Analysis: Economists disagree with concerns that investments are being curtailed.
WASHINGTON – Republicans like to say that federal spending is “crowding out” investment by the private sector. That sounds alarming, but it isn’t actually happening.
The notion that rising federal spending is hurting the private sector is a key part of the Republican argument in the current clash over the federal budget deficit. Republicans want to cut spending, not raise taxes, and argue that the spending by itself is dangerous.
House Speaker John Boehner, R-Ohio, argued in 2011 that government spending was “crowding out private investment and threatening the availability of capital” in the U.S. economy.
“If you allow these debts to continue to grow, they’d crowd out the private sector,” Rep. Kevin McCarthy, a California Republican who is a member of his party’s leadership team in the House, said this week on NBC’s “Meet the Press.” “They’d crowd out the opportunity for small businesses to grow. That’s why the economy continues to linger.”
Yet while it’s true that federal deficits pose risks to the economy if left unattended and growing, there’s no sign that they’ve put a drag on the current economy. Most mainstream economists blame the impaired housing market and consumers paying off debt and building savings as factors that have dampened demand for goods and services in the economy.
“You would expect that if there were ‘crowding out,’ that the government borrowing is somehow competing with private-sector borrowing, you’d expect that to show up in interest rates, and it is not. They’re at rock bottom,” said Nariman Behravesh, chief economist for forecaster IHS Global Insight. “Is ‘crowding out’ a potential problem sometime in the future? Yes. Is it a problem right now? No, it is not.”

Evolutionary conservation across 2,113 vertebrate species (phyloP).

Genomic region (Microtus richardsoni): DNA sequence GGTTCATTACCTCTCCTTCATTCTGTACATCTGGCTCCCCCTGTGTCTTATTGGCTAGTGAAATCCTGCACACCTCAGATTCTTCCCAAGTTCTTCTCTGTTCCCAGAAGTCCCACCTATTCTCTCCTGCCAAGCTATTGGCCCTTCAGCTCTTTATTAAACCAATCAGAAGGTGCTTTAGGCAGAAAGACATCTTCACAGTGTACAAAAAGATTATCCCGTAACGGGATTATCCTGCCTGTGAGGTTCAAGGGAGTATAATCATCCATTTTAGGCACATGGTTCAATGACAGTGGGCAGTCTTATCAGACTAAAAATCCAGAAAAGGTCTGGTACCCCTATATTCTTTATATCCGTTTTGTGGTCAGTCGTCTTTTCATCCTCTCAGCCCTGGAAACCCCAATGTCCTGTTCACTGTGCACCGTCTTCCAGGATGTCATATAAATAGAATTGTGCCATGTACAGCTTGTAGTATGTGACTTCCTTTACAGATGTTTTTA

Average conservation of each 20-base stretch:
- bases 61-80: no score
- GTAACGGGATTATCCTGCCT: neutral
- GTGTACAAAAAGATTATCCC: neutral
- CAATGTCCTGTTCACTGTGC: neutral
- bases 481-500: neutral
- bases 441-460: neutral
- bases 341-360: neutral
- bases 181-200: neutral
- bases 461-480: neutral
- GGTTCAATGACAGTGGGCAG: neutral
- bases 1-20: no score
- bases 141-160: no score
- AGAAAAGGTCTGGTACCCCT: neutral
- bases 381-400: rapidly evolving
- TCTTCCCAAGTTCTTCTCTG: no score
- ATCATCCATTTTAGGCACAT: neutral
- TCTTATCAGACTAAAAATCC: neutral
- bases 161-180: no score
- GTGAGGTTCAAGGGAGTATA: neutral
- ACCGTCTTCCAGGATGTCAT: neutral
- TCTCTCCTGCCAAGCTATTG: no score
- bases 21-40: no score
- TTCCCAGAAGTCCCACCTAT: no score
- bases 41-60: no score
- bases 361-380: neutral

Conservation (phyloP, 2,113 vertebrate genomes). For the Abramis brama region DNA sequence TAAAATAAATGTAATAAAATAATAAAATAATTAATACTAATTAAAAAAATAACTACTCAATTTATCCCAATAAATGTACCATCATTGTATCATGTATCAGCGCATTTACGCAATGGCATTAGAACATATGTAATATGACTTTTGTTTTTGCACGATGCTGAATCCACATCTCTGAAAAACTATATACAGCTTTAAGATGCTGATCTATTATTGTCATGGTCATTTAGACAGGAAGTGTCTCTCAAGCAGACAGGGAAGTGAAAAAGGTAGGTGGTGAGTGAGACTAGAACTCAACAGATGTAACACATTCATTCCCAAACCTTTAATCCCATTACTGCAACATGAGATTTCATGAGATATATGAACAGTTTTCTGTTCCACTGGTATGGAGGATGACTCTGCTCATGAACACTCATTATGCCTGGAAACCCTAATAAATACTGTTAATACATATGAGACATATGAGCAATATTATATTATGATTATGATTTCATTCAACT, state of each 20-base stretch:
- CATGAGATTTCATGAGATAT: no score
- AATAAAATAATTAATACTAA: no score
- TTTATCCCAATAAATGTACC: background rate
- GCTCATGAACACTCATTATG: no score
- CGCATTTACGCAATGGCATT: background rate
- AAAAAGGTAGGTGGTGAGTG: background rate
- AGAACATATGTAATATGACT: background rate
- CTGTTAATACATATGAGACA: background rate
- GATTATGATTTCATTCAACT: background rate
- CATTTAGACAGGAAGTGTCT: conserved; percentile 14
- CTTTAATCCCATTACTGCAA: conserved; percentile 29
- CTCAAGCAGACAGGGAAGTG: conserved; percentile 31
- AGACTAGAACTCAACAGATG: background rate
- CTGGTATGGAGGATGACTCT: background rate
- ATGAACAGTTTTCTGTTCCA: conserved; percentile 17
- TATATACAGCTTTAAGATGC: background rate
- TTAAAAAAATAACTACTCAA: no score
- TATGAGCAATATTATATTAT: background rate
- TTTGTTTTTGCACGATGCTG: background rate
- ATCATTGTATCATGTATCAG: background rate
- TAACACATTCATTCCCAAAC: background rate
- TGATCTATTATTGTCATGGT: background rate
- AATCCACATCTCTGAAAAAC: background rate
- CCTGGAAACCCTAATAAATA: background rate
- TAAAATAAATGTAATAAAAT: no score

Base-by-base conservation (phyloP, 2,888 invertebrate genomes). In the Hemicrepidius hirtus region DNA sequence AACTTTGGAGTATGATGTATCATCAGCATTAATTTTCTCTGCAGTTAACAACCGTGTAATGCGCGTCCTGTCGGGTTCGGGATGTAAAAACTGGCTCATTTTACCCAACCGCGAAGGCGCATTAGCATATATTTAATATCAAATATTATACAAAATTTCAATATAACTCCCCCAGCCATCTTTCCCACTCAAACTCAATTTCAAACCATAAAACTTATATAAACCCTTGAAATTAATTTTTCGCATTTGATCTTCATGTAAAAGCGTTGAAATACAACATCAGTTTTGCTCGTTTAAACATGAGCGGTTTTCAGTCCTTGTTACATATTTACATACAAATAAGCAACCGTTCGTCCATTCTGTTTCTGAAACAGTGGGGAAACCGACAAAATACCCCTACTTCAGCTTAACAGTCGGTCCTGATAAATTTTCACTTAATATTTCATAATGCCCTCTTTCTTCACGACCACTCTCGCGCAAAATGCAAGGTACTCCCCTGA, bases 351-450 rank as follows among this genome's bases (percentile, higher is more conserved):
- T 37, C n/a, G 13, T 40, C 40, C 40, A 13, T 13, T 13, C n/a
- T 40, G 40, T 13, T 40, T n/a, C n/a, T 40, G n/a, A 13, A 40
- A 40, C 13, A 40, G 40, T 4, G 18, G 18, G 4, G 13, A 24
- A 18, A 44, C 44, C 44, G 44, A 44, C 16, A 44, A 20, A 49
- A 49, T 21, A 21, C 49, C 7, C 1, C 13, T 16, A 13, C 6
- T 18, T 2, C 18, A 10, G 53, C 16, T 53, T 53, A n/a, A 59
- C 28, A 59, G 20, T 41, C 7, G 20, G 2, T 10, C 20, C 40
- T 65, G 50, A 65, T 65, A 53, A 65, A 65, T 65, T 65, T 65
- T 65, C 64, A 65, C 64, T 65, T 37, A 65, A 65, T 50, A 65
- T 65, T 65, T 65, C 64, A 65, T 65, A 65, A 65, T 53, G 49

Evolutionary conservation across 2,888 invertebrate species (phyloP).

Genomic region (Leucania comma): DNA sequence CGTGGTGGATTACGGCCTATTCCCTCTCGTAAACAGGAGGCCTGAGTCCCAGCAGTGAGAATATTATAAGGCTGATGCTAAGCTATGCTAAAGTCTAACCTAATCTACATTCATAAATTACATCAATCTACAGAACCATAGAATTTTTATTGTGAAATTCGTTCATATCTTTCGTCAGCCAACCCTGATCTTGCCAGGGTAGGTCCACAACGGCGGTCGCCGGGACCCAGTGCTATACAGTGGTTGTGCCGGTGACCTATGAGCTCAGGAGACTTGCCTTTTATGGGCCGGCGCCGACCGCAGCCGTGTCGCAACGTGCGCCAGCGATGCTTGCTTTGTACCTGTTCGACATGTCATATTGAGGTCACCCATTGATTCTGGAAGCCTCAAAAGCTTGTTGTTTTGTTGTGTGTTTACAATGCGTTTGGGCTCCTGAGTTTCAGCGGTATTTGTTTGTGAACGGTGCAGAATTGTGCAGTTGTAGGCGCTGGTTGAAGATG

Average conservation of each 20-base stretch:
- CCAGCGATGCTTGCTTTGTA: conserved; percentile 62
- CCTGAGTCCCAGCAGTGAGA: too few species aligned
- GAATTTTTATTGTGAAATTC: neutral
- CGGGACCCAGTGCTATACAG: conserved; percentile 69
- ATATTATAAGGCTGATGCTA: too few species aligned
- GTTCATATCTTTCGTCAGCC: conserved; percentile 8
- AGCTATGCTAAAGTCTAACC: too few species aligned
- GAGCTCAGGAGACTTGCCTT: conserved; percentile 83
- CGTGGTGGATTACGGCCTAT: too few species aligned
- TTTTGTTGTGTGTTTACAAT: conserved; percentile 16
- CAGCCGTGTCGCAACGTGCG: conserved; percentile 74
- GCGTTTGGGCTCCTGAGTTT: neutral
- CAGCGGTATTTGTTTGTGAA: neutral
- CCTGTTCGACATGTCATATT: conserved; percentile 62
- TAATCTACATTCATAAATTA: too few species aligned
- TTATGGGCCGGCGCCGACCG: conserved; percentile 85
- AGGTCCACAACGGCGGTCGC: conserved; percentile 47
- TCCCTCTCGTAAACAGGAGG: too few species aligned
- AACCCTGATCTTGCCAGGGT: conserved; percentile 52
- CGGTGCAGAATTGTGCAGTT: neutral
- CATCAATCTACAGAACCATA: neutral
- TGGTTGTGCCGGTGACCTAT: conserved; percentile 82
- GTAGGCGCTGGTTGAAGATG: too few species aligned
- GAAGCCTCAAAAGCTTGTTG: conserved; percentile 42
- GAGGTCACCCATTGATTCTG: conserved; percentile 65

That view is shared by Scott Anderson, chief economist for Bank of the West in San Francisco.
“Deficits as a share of the U.S. economy have risen sharply at times with little to no discernible impact on the level of U.S. interest rates. In fact, just a cursory look at periods when the U.S. ran large deficits as a share of [the total economy] — 1983, 1991-92, 2008-2012 — we actually saw declines in nominal long-term [lending] rates,” said Anderson.
He noted that the yield, or return on investment for bondholders, has not risen sharply. “So the link between high levels of government spending and borrowing does not appear to raise the cost of money during these periods and therefore would not crowd out private consumption and investment,” Anderson said.
When does “crowding out” occur? Economists think it happens when there are large deficits at a time of full employment and strong growth. But that hardly describes a U.S. economy struggling to upright itself after the recession.